There are many valid points to be made in Ancient Egyptian agriculture. Irrigation, ploughing and planting, harvesting, and of course, crops. These will be some of the subtopics I will be touching upon in this essay of ancient Egyptian agriculture.
When the Nile is overflowing, it floods the Delta and the lands called Libyan and Arabian, for a distance of a journey of two days from both banks in places, and sometimes, sometimes less. I could not learn anything about its nature, neither from the priests nor from anyone else. I was curious to learn why the Nile is flooding for a hundred days from the summer solstice; and when this time is passed, sinks again, and the river is low during the whole winter until the summer solstice again.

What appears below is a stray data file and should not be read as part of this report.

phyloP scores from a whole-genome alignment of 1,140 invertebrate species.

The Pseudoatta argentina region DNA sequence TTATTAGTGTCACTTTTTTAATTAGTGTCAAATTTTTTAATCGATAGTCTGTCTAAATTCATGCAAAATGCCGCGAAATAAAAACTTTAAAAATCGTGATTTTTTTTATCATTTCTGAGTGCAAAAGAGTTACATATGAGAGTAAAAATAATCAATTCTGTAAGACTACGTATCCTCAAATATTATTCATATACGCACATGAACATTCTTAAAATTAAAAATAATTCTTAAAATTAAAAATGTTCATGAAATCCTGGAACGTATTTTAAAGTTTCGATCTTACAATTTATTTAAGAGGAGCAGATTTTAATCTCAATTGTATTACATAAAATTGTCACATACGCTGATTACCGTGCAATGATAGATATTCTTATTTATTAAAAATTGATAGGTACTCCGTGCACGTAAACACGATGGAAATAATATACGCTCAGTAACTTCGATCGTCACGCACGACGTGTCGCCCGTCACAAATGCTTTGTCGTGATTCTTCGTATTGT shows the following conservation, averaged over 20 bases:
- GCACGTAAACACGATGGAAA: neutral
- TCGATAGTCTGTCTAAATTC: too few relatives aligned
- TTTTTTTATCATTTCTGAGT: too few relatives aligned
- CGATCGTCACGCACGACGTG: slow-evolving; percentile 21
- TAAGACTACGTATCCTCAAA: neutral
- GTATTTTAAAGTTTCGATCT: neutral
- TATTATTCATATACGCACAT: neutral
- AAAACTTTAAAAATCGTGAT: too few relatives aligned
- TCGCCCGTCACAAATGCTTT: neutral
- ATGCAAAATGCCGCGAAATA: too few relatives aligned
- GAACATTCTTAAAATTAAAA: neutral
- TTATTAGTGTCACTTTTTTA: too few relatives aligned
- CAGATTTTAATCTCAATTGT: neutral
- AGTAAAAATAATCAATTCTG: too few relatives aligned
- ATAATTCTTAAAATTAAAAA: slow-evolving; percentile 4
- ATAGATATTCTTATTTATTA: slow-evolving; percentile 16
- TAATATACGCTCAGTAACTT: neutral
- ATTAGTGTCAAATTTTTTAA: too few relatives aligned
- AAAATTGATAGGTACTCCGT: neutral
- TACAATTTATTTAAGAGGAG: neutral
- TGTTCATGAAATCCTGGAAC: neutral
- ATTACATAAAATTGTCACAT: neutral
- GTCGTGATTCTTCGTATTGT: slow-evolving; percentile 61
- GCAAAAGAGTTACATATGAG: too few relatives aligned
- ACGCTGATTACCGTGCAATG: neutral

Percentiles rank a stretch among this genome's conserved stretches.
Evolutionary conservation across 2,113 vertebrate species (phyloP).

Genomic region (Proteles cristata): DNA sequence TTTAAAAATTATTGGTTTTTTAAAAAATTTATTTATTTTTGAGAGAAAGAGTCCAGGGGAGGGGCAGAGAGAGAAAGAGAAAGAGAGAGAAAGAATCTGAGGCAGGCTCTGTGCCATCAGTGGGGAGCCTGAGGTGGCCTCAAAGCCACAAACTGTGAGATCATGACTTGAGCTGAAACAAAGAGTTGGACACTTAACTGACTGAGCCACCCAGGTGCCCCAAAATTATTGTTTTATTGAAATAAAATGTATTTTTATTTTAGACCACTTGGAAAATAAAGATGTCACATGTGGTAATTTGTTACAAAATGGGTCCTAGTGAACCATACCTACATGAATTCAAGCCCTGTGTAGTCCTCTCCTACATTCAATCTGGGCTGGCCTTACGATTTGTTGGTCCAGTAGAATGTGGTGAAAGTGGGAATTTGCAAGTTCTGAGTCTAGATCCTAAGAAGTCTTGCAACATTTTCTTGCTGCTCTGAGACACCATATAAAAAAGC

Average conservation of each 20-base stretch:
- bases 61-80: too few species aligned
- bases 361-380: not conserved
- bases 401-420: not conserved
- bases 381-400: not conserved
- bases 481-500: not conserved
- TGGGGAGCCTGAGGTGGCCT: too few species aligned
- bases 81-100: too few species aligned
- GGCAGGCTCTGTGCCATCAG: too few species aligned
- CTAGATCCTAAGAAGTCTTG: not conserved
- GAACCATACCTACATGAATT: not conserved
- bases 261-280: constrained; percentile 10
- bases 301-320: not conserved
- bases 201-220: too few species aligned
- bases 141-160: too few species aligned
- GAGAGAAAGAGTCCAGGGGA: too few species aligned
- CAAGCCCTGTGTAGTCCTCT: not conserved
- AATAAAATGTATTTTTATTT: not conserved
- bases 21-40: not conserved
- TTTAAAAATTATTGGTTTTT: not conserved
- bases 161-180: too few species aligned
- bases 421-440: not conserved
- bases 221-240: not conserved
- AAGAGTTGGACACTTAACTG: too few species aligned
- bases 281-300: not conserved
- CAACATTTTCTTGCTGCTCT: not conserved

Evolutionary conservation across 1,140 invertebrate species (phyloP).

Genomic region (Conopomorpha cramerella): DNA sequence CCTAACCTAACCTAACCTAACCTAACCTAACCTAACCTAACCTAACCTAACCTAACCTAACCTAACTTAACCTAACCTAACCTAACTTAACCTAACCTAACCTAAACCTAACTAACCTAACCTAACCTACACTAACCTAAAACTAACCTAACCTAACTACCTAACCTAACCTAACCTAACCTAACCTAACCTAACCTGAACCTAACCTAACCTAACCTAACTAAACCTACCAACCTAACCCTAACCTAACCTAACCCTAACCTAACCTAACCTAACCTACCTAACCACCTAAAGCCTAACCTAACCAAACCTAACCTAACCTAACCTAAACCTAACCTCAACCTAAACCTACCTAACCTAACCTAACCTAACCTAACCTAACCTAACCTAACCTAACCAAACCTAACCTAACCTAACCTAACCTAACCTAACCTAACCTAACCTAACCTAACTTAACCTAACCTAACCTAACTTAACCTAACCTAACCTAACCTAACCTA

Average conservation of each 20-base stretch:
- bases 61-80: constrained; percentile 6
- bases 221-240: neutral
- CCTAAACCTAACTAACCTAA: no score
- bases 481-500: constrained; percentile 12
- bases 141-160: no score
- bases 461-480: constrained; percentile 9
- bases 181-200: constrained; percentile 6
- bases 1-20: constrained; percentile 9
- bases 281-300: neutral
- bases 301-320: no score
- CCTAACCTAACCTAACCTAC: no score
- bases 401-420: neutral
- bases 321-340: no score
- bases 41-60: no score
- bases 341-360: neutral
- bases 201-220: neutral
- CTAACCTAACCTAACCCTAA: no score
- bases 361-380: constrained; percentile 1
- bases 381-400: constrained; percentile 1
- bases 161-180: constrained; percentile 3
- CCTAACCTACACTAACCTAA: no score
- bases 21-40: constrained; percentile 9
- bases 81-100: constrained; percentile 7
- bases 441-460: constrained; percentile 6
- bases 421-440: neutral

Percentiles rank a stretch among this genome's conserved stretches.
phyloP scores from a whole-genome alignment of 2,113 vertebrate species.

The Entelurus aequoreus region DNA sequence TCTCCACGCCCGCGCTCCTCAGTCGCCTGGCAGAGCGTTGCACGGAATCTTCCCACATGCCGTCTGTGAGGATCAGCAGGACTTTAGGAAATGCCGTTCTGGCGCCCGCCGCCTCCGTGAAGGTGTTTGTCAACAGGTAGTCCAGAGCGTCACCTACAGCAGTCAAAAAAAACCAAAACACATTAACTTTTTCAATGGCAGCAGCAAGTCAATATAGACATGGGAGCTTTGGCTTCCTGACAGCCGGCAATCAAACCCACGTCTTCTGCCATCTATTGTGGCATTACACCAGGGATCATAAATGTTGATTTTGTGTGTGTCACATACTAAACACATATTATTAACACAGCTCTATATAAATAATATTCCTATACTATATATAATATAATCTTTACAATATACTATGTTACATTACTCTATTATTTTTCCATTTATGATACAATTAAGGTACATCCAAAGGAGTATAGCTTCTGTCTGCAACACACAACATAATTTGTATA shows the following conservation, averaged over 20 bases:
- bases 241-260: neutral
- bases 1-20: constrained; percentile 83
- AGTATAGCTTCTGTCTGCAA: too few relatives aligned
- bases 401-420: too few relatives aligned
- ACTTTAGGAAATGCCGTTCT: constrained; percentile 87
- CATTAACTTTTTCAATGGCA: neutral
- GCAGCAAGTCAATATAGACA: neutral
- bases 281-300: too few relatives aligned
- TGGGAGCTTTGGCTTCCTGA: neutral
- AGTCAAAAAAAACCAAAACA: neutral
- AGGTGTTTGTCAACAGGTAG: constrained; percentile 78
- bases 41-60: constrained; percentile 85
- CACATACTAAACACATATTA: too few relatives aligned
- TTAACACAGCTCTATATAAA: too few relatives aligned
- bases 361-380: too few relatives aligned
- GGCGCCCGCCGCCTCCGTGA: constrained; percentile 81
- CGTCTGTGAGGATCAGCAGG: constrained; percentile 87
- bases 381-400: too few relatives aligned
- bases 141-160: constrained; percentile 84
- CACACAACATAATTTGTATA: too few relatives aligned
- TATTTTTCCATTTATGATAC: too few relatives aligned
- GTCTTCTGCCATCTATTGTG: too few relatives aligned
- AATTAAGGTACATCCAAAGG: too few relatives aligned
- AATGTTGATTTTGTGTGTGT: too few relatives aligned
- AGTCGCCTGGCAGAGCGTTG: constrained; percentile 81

-Herodotus, Histories 2,19
Above, is a quote from a man recovered from an article of writing back in the ancient Egyptian times. Irrigation is a form of re-routing water, to parts of land that the water is needed, in farming terms. For Example, there are two crops, one crop is getting all the water, and it's flooding. With irrigation, the farmer will re-route the water towards the other crop, as well as sharing the water with the crop that was being flooded. So now, both crops are getting enough water and they are not flooding nor suffering from drought.
Natural river irrigation shaped the early landscape of ancient Egypt. Drainage was not required for the Valley to become liveable. With the natural flooding and draining of the floodplain, the annual flood allowed a single crop-season over two-thirds of the alluvial ground. Once the main canals, many of them natural, were in place, they just had to be scoured yearly to prevent their clogging up. The levees had to be raised, and smaller ditches had to be re-excavated. Organized by the regional authorities, every Egyptian had to move about thirty cubic metres of soil in about ten days every year. With this relatively...